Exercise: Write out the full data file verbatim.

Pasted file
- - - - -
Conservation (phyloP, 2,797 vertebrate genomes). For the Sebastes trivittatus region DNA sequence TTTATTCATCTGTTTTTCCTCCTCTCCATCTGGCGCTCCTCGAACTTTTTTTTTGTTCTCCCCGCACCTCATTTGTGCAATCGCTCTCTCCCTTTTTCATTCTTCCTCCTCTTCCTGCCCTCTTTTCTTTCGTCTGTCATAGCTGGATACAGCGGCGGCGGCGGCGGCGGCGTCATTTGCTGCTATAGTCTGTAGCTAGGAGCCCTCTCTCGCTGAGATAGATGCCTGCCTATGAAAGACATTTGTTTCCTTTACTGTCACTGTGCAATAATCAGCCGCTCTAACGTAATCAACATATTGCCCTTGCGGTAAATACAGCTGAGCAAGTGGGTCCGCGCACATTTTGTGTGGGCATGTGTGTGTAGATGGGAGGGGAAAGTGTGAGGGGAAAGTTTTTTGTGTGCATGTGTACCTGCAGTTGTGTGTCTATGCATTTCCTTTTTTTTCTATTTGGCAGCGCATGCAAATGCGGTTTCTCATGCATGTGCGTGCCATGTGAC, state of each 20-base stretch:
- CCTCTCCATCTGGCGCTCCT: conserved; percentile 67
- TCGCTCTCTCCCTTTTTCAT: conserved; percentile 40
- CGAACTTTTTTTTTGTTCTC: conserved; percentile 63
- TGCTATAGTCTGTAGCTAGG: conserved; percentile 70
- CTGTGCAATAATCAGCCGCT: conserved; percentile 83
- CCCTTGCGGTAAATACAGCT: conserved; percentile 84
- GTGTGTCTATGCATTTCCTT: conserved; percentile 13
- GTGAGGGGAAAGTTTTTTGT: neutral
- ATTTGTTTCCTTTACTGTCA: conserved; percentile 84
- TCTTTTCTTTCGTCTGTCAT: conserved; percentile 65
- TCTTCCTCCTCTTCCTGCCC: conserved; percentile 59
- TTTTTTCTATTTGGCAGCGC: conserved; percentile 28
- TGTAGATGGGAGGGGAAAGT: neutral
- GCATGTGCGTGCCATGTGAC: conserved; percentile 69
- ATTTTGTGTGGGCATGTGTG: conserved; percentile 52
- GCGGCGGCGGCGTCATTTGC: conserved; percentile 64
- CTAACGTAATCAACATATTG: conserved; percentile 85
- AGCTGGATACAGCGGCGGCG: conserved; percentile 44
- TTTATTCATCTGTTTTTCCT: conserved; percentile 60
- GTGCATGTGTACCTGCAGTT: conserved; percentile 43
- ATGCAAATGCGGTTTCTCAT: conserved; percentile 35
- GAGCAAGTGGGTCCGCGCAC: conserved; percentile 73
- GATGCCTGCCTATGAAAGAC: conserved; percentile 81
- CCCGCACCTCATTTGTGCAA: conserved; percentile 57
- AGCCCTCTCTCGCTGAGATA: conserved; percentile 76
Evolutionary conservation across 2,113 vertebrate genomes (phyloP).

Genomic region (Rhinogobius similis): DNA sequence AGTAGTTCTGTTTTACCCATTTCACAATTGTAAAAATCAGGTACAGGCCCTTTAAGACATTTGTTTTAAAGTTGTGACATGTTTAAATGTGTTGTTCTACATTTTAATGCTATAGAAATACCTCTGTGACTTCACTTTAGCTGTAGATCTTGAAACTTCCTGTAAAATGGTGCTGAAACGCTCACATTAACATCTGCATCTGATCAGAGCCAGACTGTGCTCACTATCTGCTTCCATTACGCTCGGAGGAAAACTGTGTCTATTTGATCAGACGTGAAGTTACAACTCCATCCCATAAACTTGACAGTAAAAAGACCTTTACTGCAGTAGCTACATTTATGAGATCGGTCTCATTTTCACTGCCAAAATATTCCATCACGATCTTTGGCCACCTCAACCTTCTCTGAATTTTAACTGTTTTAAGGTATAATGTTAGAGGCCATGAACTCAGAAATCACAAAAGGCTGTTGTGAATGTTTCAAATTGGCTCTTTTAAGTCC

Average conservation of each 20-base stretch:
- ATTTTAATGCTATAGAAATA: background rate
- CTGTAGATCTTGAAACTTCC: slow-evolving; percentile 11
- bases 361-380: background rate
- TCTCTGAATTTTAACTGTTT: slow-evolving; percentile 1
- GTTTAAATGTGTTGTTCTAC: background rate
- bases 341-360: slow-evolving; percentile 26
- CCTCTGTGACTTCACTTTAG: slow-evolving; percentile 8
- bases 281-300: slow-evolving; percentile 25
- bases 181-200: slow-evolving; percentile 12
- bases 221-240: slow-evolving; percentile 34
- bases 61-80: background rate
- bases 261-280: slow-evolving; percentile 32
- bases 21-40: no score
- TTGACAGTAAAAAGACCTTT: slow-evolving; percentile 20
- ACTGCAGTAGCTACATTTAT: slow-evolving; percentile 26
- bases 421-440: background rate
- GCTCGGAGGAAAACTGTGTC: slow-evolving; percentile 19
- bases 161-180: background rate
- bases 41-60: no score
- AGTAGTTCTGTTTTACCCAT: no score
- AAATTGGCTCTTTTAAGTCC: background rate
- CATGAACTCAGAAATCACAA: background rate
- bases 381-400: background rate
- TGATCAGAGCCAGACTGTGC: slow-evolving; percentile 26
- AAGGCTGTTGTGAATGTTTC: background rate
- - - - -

Conservation (phyloP, 2,797 vertebrate genomes). For the Sebastes trivittatus region DNA sequence TTTATTCATCTGTTTTTCCTCCTCTCCATCTGGCGCTCCTCGAACTTTTTTTTTGTTCTCCCCGCACCTCATTTGTGCAATCGCTCTCTCCCTTTTTCATTCTTCCTCCTCTTCCTGCCCTCTTTTCTTTCGTCTGTCATAGCTGGATACAGCGGCGGCGGCGGCGGCGGCGTCATTTGCTGCTATAGTCTGTAGCTAGGAGCCCTCTCTCGCTGAGATAGATGCCTGCCTATGAAAGACATTTGTTTCCTTTACTGTCACTGTGCAATAATCAGCCGCTCTAACGTAATCAACATATTGCCCTTGCGGTAAATACAGCTGAGCAAGTGGGTCCGCGCACATTTTGTGTGGGCATGTGTGTGTAGATGGGAGGGGAAAGTGTGAGGGGAAAGTTTTTTGTGTGCATGTGTACCTGCAGTTGTGTGTCTATGCATTTCCTTTTTTTTCTATTTGGCAGCGCATGCAAATGCGGTTTCTCATGCATGTGCGTGCCATGTGAC, state of each 20-base stretch:
- CCTCTCCATCTGGCGCTCCT: conserved; percentile 67
- TCGCTCTCTCCCTTTTTCAT: conserved; percentile 40
- CGAACTTTTTTTTTGTTCTC: conserved; percentile 63
- TGCTATAGTCTGTAGCTAGG: conserved; percentile 70
- CTGTGCAATAATCAGCCGCT: conserved; percentile 83
- CCCTTGCGGTAAATACAGCT: conserved; percentile 84
- GTGTGTCTATGCATTTCCTT: conserved; percentile 13
- GTGAGGGGAAAGTTTTTTGT: neutral
- ATTTGTTTCCTTTACTGTCA: conserved; percentile 84
- TCTTTTCTTTCGTCTGTCAT: conserved; percentile 65
- TCTTCCTCCTCTTCCTGCCC: conserved; percentile 59
- TTTTTTCTATTTGGCAGCGC: conserved; percentile 28
- TGTAGATGGGAGGGGAAAGT: neutral
- GCATGTGCGTGCCATGTGAC: conserved; percentile 69
- ATTTTGTGTGGGCATGTGTG: conserved; percentile 52
- GCGGCGGCGGCGTCATTTGC: conserved; percentile 64
- CTAACGTAATCAACATATTG: conserved; percentile 85
- AGCTGGATACAGCGGCGGCG: conserved; percentile 44
- TTTATTCATCTGTTTTTCCT: conserved; percentile 60
- GTGCATGTGTACCTGCAGTT: conserved; percentile 43
- ATGCAAATGCGGTTTCTCAT: conserved; percentile 35
- GAGCAAGTGGGTCCGCGCAC: conserved; percentile 73
- GATGCCTGCCTATGAAAGAC: conserved; percentile 81
- CCCGCACCTCATTTGTGCAA: conserved; percentile 57
- AGCCCTCTCTCGCTGAGATA: conserved; percentile 76
Evolutionary conservation across 2,113 vertebrate genomes (phyloP).

Genomic region (Rhinogobius similis): DNA sequence AGTAGTTCTGTTTTACCCATTTCACAATTGTAAAAATCAGGTACAGGCCCTTTAAGACATTTGTTTTAAAGTTGTGACATGTTTAAATGTGTTGTTCTACATTTTAATGCTATAGAAATACCTCTGTGACTTCACTTTAGCTGTAGATCTTGAAACTTCCTGTAAAATGGTGCTGAAACGCTCACATTAACATCTGCATCTGATCAGAGCCAGACTGTGCTCACTATCTGCTTCCATTACGCTCGGAGGAAAACTGTGTCTATTTGATCAGACGTGAAGTTACAACTCCATCCCATAAACTTGACAGTAAAAAGACCTTTACTGCAGTAGCTACATTTATGAGATCGGTCTCATTTTCACTGCCAAAATATTCCATCACGATCTTTGGCCACCTCAACCTTCTCTGAATTTTAACTGTTTTAAGGTATAATGTTAGAGGCCATGAACTCAGAAATCACAAAAGGCTGTTGTGAATGTTTCAAATTGGCTCTTTTAAGTCC

Average conservation of each 20-base stretch:
- ATTTTAATGCTATAGAAATA: background rate
- CTGTAGATCTTGAAACTTCC: slow-evolving; percentile 11
- bases 361-380: background rate
- TCTCTGAATTTTAACTGTTT: slow-evolving; percentile 1
- GTTTAAATGTGTTGTTCTAC: background rate
- bases 341-360: slow-evolving; percentile 26
- CCTCTGTGACTTCACTTTAG: slow-evolving; percentile 8
- bases 281-300: slow-evolving; percentile 25
- bases 181-200: slow-evolving; percentile 12
- bases 221-240: slow-evolving; percentile 34
- bases 61-80: background rate
- bases 261-280: slow-evolving; percentile 32
- bases 21-40: no score
- TTGACAGTAAAAAGACCTTT: slow-evolving; percentile 20
- ACTGCAGTAGCTACATTTAT: slow-evolving; percentile 26
- bases 421-440: background rate
- GCTCGGAGGAAAACTGTGTC: slow-evolving; percentile 19
- bases 161-180: background rate
- bases 41-60: no score
- AGTAGTTCTGTTTTACCCAT: no score
- AAATTGGCTCTTTTAAGTCC: background rate
- CATGAACTCAGAAATCACAA: background rate
- bases 381-400: background rate
- TGATCAGAGCCAGACTGTGC: slow-evolving; percentile 26
- AAGGCTGTTGTGAATGTTTC: background rate